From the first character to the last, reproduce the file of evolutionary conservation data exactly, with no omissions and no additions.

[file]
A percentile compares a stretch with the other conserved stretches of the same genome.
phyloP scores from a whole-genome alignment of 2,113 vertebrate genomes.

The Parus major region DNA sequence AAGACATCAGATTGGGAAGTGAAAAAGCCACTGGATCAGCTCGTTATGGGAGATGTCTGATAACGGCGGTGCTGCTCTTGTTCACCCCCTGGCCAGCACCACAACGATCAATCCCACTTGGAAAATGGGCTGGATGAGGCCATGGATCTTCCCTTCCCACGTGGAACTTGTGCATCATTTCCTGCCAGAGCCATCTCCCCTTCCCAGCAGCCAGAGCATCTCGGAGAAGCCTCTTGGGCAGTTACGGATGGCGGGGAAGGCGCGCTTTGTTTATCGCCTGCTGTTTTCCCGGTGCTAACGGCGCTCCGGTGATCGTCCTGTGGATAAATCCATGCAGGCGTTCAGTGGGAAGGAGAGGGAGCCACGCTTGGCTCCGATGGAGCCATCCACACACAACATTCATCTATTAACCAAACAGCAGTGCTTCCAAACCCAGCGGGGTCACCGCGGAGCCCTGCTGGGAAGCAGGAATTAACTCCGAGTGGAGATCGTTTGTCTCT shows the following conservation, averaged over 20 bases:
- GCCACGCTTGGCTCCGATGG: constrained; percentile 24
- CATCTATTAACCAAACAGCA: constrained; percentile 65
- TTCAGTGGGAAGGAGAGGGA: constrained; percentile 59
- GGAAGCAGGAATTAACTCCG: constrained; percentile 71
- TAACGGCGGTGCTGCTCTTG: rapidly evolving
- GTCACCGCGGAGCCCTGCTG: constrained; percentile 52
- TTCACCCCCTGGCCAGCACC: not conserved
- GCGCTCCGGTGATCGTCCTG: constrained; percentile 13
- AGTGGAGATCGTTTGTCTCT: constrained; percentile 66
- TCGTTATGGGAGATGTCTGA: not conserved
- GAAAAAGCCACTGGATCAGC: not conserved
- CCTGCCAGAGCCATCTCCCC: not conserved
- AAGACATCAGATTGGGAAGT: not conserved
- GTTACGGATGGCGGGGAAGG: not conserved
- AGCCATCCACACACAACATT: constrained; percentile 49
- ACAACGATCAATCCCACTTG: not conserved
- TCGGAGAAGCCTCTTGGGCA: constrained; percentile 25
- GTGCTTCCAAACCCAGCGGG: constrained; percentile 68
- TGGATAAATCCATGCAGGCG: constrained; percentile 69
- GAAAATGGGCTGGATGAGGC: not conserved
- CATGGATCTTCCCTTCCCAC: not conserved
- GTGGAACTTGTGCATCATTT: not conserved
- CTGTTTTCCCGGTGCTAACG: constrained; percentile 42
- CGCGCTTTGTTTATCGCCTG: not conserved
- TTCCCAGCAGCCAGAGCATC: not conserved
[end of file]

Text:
A percentile compares a stretch with the other conserved stretches of the same genome.
phyloP scores from a whole-genome alignment of 2,113 vertebrate genomes.

The Parus major region DNA sequence AAGACATCAGATTGGGAAGTGAAAAAGCCACTGGATCAGCTCGTTATGGGAGATGTCTGATAACGGCGGTGCTGCTCTTGTTCACCCCCTGGCCAGCACCACAACGATCAATCCCACTTGGAAAATGGGCTGGATGAGGCCATGGATCTTCCCTTCCCACGTGGAACTTGTGCATCATTTCCTGCCAGAGCCATCTCCCCTTCCCAGCAGCCAGAGCATCTCGGAGAAGCCTCTTGGGCAGTTACGGATGGCGGGGAAGGCGCGCTTTGTTTATCGCCTGCTGTTTTCCCGGTGCTAACGGCGCTCCGGTGATCGTCCTGTGGATAAATCCATGCAGGCGTTCAGTGGGAAGGAGAGGGAGCCACGCTTGGCTCCGATGGAGCCATCCACACACAACATTCATCTATTAACCAAACAGCAGTGCTTCCAAACCCAGCGGGGTCACCGCGGAGCCCTGCTGGGAAGCAGGAATTAACTCCGAGTGGAGATCGTTTGTCTCT shows the following conservation, averaged over 20 bases:
- GCCACGCTTGGCTCCGATGG: constrained; percentile 24
- CATCTATTAACCAAACAGCA: constrained; percentile 65
- TTCAGTGGGAAGGAGAGGGA: constrained; percentile 59
- GGAAGCAGGAATTAACTCCG: constrained; percentile 71
- TAACGGCGGTGCTGCTCTTG: rapidly evolving
- GTCACCGCGGAGCCCTGCTG: constrained; percentile 52
- TTCACCCCCTGGCCAGCACC: not conserved
- GCGCTCCGGTGATCGTCCTG: constrained; percentile 13
- AGTGGAGATCGTTTGTCTCT: constrained; percentile 66
- TCGTTATGGGAGATGTCTGA: not conserved
- GAAAAAGCCACTGGATCAGC: not conserved
- CCTGCCAGAGCCATCTCCCC: not conserved
- AAGACATCAGATTGGGAAGT: not conserved
- GTTACGGATGGCGGGGAAGG: not conserved
- AGCCATCCACACACAACATT: constrained; percentile 49
- ACAACGATCAATCCCACTTG: not conserved
- TCGGAGAAGCCTCTTGGGCA: constrained; percentile 25
- GTGCTTCCAAACCCAGCGGG: constrained; percentile 68
- TGGATAAATCCATGCAGGCG: constrained; percentile 69
- GAAAATGGGCTGGATGAGGC: not conserved
- CATGGATCTTCCCTTCCCAC: not conserved
- GTGGAACTTGTGCATCATTT: not conserved
- CTGTTTTCCCGGTGCTAACG: constrained; percentile 42
- CGCGCTTTGTTTATCGCCTG: not conserved
- TTCCCAGCAGCCAGAGCATC: not conserved